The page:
So this is Arendt’s 1951 investigation into, specifically, the mid-20th century totalitarian ideologies of Nazism (in Germany) and Communism (in Russia), tracking their origins through the 18th and 19th centuries up until the Second World War. It is… an extremely dense read, and an even denser listen—the ancient recording, read in a kind of 1950s BBC radio announce accent, didn’t help—and I’d say I absorbed maybe a third of it. It’s worth noting that Arendt’s analysis is very specifically on totalitarianism—as distinct from fascism or communism in general—as any ideology that claims at its core a kind of all-encompassing, highly expansionist worldview, rather than just a state that is particularly repressive.

The first third of Arendt’s analysis is devoted to antisemitism (Arendt was herself Jewish) and as someone who is not Jewish it… is interesting reading. In particular, Arendt talks quite extensively about the historic underpinnings of the whole “Jews run the banks and the media” conspiracy theories which, as it turns out… actually do have roots in fact; prior to the invention of modern banking, Jewish financiers apparently really were involved in bankrolling a lot of European monarchies, for example. It’s not surprising to learn, after reading this chapter, that Arendt’s association with her own Jewishness could be… fraught, and sometimes it feels like the ways she writes about “the Jews” as a kind of single entity is uncomfortably close to the very same antisemitic language she’s trying to discredit.

The second portion of the book, dedicated to colonialism and imperialism, is similarly fraught in the sense that it’s definitely written from a pre-post-colonialist and pre-critical theory standpoint. So even in contexts where Arendt is superficially decrying racism (specifically the kind of “scientific racism” espoused by the Nazis) she still uses extremely exotifying and othering language to describe, say, African peoples. Which makes for some serious “… yikes” moments when consuming this book in 2018.6

None of that, however, is to devalue the overall contribution of the work in general, or to wholesale discard the theories it puts forward, particularly in the last third where it actually gets into the nitty gritty mechanics of how totalitarian regimes work.

And, let’s be real: like everyone else who’s picked this book up in the last two years, I’m pretty obviously interested in it because of Trump. So… good news! If anything The Origins of Totalitarianism have reassured me that, actually… there’s nothing particularly totalitarian about Trump. Authoritarian and fascist, sure. Totalitarian? Nah; he has neither the vision, the audacity, the charisma, nor the ideological drive to pull that off. Except…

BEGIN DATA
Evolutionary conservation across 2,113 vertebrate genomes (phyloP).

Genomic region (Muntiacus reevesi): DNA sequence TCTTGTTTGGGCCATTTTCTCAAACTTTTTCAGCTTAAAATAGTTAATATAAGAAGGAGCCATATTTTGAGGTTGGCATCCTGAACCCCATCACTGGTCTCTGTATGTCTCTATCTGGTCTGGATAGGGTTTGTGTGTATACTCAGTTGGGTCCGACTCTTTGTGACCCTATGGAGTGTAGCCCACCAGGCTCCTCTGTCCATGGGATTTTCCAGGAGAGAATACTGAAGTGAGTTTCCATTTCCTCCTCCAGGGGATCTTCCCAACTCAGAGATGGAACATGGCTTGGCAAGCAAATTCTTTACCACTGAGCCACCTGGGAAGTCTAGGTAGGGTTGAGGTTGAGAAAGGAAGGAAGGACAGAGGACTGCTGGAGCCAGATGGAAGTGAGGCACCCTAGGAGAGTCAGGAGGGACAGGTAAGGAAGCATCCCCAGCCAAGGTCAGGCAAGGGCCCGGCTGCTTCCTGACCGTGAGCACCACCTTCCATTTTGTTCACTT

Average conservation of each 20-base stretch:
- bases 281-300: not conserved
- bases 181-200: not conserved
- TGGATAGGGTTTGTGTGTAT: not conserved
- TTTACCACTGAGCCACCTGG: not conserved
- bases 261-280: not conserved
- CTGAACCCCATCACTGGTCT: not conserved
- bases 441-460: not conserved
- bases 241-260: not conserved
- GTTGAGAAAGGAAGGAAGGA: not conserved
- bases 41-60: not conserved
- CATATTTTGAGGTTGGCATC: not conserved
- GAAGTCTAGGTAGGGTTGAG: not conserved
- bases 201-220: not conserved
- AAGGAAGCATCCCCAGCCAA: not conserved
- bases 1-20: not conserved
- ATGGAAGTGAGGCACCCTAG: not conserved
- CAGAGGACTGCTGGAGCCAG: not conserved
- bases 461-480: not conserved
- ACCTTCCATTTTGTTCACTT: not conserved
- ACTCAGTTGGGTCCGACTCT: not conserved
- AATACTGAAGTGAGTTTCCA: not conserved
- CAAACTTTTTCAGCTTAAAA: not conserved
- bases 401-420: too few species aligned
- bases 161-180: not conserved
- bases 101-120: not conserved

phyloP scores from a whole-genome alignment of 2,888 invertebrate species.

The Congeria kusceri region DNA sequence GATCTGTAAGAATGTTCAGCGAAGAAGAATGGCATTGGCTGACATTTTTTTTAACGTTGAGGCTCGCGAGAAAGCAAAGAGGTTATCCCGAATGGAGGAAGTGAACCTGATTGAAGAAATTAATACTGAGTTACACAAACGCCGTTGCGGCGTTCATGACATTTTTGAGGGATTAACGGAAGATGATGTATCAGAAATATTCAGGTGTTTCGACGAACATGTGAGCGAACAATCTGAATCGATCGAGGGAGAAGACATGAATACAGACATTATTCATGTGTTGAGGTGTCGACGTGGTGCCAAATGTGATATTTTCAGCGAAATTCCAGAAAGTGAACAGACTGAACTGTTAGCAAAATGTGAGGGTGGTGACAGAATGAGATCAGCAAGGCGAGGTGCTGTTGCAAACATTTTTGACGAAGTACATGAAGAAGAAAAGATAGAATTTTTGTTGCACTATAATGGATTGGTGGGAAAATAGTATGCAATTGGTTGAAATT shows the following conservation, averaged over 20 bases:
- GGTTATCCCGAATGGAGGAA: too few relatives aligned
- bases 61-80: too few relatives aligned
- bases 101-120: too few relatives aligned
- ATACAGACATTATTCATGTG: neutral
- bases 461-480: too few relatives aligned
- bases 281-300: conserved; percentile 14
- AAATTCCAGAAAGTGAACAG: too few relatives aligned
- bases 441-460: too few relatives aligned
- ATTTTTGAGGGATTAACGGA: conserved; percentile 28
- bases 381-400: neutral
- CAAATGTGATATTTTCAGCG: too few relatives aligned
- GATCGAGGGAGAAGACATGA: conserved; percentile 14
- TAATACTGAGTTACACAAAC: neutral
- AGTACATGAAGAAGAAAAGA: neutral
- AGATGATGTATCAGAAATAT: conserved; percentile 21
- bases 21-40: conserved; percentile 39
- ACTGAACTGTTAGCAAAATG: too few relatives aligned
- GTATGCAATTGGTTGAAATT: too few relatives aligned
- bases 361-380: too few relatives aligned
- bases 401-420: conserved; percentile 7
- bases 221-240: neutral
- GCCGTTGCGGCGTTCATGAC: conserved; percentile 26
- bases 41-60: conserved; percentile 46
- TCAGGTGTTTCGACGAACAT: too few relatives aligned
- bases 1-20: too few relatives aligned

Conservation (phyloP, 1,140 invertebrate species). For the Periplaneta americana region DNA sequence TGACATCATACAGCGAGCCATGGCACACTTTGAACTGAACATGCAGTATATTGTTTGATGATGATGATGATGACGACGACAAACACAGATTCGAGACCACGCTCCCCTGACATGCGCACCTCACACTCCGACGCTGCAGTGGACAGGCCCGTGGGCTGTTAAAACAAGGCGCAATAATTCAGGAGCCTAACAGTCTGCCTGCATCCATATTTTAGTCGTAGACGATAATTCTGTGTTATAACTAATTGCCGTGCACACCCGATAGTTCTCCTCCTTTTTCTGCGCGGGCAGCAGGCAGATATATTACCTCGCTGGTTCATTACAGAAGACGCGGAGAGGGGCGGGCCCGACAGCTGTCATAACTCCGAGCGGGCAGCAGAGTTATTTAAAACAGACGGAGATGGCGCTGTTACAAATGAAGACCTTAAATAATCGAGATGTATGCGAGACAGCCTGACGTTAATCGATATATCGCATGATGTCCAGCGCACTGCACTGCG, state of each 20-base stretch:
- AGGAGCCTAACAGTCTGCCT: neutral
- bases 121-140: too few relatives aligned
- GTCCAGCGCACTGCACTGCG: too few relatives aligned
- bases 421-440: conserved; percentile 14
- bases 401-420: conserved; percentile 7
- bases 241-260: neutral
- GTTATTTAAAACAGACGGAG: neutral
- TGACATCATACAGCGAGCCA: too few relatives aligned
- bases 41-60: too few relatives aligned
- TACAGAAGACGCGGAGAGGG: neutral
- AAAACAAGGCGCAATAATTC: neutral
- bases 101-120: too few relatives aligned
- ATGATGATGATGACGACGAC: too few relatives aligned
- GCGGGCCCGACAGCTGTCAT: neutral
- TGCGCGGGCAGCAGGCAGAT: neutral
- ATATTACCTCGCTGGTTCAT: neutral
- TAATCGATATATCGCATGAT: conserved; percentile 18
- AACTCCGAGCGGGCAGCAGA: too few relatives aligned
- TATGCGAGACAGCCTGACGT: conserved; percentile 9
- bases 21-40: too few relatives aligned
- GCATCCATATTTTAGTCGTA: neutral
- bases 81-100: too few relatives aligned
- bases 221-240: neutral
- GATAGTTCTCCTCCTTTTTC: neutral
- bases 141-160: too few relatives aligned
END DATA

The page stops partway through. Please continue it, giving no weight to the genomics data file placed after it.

There is a lot in the last third of this book that feels… uncomfortably familiar. Just not in the context of Trump, specifically, or even America, specifically. It feels uncomfortably familiar in the context of what We, The Internet joking-but-not-really refer to as “late-stage capitalism”, and it’s no coincidence that the book I started immediately after this one was Sheldon S. Wolin’s Democracy Incorporated: Managed Democracy and the Specter of Inverted Totalitarianism. So… like.

I’ll let you know how that goes.

  1. Also, as a small spoiler for the sequel, apparently this turns into a Plot Point involving the Obligatory TERFy Villain that… gets… kinda worse? []
  2. There probably is a side-issue here about “do members of Marginalized Group X really want to read endless narratives about how their lives suck?” Obviously I’m not qualified to talk about in the context of transness (although it is… A Thing that Dreadnought seems to be more the sort of book cis people describe as being “important” moreso than trans people describe as adoring). On the other hand, I am qualified to talk about it in the contexts of books that portray either, a) rampant sexism/misogyny, and/or b) rampant homophobia/Bury-Your-Gays style angst, in which case I can categorically say those both hit my three-strikes-and-its-out DNF rule. Which is to say, alternate-universe-trans!Alis would almost certainly not have finished this book… []
  3. In a related issue, apparently trans men don’t exist at all in the world of Dreadnought… []
  4. You can tell I’m in post-manuscript-submission phase, since it’s Audiobook Season. []
  5. I love, and I mean love, “boring talking heads” audiobooks. Fiction audio doesn’t work for me. But being lectured at about dull academic polsci treatises? Do want! []
  6. Also see the part where Arendt decries all ideologies, or what she refers to as “isms”, as being totalitarian in nature. That would include, for example, feminism or antiracism in the way they’re currently understood. Given that I think Arendt herself could use a good strong does of, at minimum, antiracism, obviously I’m… less than convinced by this conclusion. []